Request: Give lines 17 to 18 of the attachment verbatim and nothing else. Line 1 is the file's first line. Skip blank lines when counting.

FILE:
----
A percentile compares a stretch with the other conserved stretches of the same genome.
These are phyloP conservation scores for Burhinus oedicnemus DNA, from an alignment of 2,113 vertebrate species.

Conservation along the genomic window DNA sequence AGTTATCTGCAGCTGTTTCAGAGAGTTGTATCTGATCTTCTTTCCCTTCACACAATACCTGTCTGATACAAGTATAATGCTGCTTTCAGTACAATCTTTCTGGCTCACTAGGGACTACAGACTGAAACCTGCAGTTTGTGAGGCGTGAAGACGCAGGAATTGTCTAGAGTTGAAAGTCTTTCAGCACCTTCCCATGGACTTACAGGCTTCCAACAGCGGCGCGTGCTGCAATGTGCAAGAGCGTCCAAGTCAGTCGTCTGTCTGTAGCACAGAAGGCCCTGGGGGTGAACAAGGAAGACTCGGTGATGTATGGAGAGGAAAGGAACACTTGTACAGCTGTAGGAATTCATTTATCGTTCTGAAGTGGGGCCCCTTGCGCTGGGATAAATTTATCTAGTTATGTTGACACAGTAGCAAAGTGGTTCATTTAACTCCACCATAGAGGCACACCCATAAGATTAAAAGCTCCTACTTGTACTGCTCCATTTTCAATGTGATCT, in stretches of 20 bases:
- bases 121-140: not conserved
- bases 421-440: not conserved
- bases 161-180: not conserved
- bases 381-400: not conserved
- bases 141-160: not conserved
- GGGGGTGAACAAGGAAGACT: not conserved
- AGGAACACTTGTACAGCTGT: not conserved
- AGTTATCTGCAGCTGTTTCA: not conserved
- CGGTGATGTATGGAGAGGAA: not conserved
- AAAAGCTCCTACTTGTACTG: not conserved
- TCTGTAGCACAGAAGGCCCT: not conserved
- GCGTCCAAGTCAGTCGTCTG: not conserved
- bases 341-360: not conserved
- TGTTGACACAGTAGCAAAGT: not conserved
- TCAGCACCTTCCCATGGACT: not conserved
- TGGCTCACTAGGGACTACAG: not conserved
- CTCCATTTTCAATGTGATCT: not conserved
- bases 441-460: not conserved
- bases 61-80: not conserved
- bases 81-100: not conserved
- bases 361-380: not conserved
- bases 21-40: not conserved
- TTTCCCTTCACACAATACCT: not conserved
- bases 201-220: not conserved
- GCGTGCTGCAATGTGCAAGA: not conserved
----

- TGTTGACACAGTAGCAAAGT: not conserved
- TCAGCACCTTCCCATGGACT: not conserved